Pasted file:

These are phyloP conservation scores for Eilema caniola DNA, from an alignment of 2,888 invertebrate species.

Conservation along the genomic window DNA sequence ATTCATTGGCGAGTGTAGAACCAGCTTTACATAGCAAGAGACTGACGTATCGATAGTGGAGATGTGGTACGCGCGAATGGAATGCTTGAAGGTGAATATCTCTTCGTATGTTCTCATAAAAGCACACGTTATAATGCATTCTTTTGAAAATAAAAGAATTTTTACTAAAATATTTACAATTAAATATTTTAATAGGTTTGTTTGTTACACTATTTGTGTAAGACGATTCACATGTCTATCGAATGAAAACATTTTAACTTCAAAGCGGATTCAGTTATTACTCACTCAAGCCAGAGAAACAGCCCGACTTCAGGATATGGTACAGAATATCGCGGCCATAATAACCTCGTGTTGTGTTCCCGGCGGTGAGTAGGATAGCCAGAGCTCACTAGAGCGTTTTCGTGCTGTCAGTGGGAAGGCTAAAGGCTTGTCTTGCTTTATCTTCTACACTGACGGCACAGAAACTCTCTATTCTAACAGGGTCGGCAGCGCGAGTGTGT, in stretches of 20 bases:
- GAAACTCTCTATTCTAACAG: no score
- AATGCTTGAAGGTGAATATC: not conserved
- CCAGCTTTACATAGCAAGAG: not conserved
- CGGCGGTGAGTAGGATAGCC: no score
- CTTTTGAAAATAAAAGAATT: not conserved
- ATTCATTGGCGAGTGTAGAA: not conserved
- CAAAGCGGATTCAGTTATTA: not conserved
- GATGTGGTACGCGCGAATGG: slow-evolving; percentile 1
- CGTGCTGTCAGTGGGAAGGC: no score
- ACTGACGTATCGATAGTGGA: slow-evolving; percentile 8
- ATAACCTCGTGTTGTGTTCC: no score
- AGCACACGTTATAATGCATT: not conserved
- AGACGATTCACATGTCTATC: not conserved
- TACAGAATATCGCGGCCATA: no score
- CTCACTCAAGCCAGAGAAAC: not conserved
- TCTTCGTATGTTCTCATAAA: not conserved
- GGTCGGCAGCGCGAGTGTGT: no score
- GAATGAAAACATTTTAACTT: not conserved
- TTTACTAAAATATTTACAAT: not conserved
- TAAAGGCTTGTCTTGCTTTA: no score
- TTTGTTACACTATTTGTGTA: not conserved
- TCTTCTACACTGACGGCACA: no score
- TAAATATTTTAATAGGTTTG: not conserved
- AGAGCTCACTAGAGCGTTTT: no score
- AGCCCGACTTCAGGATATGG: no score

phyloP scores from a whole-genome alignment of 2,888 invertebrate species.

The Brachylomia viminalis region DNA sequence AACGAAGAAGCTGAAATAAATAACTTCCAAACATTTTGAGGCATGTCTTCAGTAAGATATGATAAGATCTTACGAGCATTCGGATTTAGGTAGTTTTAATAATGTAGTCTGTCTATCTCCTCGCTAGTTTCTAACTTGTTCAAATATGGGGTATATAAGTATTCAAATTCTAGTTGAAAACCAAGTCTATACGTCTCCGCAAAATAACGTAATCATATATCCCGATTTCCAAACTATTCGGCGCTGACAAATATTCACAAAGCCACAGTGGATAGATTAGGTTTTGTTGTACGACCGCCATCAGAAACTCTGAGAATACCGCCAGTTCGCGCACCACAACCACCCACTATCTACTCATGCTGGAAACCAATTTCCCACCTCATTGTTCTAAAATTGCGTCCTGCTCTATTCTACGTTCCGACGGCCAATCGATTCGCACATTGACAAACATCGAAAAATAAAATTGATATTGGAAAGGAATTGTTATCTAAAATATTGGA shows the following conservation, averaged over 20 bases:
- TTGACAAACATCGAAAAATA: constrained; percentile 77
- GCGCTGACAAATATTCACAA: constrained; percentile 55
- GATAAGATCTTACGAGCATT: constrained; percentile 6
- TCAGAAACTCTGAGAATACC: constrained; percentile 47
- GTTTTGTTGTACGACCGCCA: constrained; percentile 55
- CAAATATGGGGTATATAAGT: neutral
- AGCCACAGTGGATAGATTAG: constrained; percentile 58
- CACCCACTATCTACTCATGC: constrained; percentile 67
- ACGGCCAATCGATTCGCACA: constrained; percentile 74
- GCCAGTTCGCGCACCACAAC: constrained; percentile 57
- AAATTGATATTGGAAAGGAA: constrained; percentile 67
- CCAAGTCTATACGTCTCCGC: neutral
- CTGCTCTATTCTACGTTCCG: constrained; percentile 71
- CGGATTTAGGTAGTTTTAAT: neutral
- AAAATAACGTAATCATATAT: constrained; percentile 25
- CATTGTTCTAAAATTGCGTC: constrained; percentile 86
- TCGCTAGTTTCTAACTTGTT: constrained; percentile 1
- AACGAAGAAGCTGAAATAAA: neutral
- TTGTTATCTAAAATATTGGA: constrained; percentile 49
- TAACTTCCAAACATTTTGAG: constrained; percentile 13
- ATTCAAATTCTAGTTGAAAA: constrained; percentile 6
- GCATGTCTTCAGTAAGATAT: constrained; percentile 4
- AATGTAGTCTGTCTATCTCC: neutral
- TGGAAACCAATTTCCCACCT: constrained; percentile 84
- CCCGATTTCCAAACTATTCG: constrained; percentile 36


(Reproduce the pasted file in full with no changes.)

These are phyloP conservation scores for Eilema caniola DNA, from an alignment of 2,888 invertebrate species.

Conservation along the genomic window DNA sequence ATTCATTGGCGAGTGTAGAACCAGCTTTACATAGCAAGAGACTGACGTATCGATAGTGGAGATGTGGTACGCGCGAATGGAATGCTTGAAGGTGAATATCTCTTCGTATGTTCTCATAAAAGCACACGTTATAATGCATTCTTTTGAAAATAAAAGAATTTTTACTAAAATATTTACAATTAAATATTTTAATAGGTTTGTTTGTTACACTATTTGTGTAAGACGATTCACATGTCTATCGAATGAAAACATTTTAACTTCAAAGCGGATTCAGTTATTACTCACTCAAGCCAGAGAAACAGCCCGACTTCAGGATATGGTACAGAATATCGCGGCCATAATAACCTCGTGTTGTGTTCCCGGCGGTGAGTAGGATAGCCAGAGCTCACTAGAGCGTTTTCGTGCTGTCAGTGGGAAGGCTAAAGGCTTGTCTTGCTTTATCTTCTACACTGACGGCACAGAAACTCTCTATTCTAACAGGGTCGGCAGCGCGAGTGTGT, in stretches of 20 bases:
- GAAACTCTCTATTCTAACAG: no score
- AATGCTTGAAGGTGAATATC: not conserved
- CCAGCTTTACATAGCAAGAG: not conserved
- CGGCGGTGAGTAGGATAGCC: no score
- CTTTTGAAAATAAAAGAATT: not conserved
- ATTCATTGGCGAGTGTAGAA: not conserved
- CAAAGCGGATTCAGTTATTA: not conserved
- GATGTGGTACGCGCGAATGG: slow-evolving; percentile 1
- CGTGCTGTCAGTGGGAAGGC: no score
- ACTGACGTATCGATAGTGGA: slow-evolving; percentile 8
- ATAACCTCGTGTTGTGTTCC: no score
- AGCACACGTTATAATGCATT: not conserved
- AGACGATTCACATGTCTATC: not conserved
- TACAGAATATCGCGGCCATA: no score
- CTCACTCAAGCCAGAGAAAC: not conserved
- TCTTCGTATGTTCTCATAAA: not conserved
- GGTCGGCAGCGCGAGTGTGT: no score
- GAATGAAAACATTTTAACTT: not conserved
- TTTACTAAAATATTTACAAT: not conserved
- TAAAGGCTTGTCTTGCTTTA: no score
- TTTGTTACACTATTTGTGTA: not conserved
- TCTTCTACACTGACGGCACA: no score
- TAAATATTTTAATAGGTTTG: not conserved
- AGAGCTCACTAGAGCGTTTT: no score
- AGCCCGACTTCAGGATATGG: no score

phyloP scores from a whole-genome alignment of 2,888 invertebrate species.

The Brachylomia viminalis region DNA sequence AACGAAGAAGCTGAAATAAATAACTTCCAAACATTTTGAGGCATGTCTTCAGTAAGATATGATAAGATCTTACGAGCATTCGGATTTAGGTAGTTTTAATAATGTAGTCTGTCTATCTCCTCGCTAGTTTCTAACTTGTTCAAATATGGGGTATATAAGTATTCAAATTCTAGTTGAAAACCAAGTCTATACGTCTCCGCAAAATAACGTAATCATATATCCCGATTTCCAAACTATTCGGCGCTGACAAATATTCACAAAGCCACAGTGGATAGATTAGGTTTTGTTGTACGACCGCCATCAGAAACTCTGAGAATACCGCCAGTTCGCGCACCACAACCACCCACTATCTACTCATGCTGGAAACCAATTTCCCACCTCATTGTTCTAAAATTGCGTCCTGCTCTATTCTACGTTCCGACGGCCAATCGATTCGCACATTGACAAACATCGAAAAATAAAATTGATATTGGAAAGGAATTGTTATCTAAAATATTGGA shows the following conservation, averaged over 20 bases:
- TTGACAAACATCGAAAAATA: constrained; percentile 77
- GCGCTGACAAATATTCACAA: constrained; percentile 55
- GATAAGATCTTACGAGCATT: constrained; percentile 6
- TCAGAAACTCTGAGAATACC: constrained; percentile 47
- GTTTTGTTGTACGACCGCCA: constrained; percentile 55
- CAAATATGGGGTATATAAGT: neutral
- AGCCACAGTGGATAGATTAG: constrained; percentile 58
- CACCCACTATCTACTCATGC: constrained; percentile 67
- ACGGCCAATCGATTCGCACA: constrained; percentile 74
- GCCAGTTCGCGCACCACAAC: constrained; percentile 57
- AAATTGATATTGGAAAGGAA: constrained; percentile 67
- CCAAGTCTATACGTCTCCGC: neutral
- CTGCTCTATTCTACGTTCCG: constrained; percentile 71
- CGGATTTAGGTAGTTTTAAT: neutral
- AAAATAACGTAATCATATAT: constrained; percentile 25
- CATTGTTCTAAAATTGCGTC: constrained; percentile 86
- TCGCTAGTTTCTAACTTGTT: constrained; percentile 1
- AACGAAGAAGCTGAAATAAA: neutral
- TTGTTATCTAAAATATTGGA: constrained; percentile 49
- TAACTTCCAAACATTTTGAG: constrained; percentile 13
- ATTCAAATTCTAGTTGAAAA: constrained; percentile 6
- GCATGTCTTCAGTAAGATAT: constrained; percentile 4
- AATGTAGTCTGTCTATCTCC: neutral
- TGGAAACCAATTTCCCACCT: constrained; percentile 84
- CCCGATTTCCAAACTATTCG: constrained; percentile 36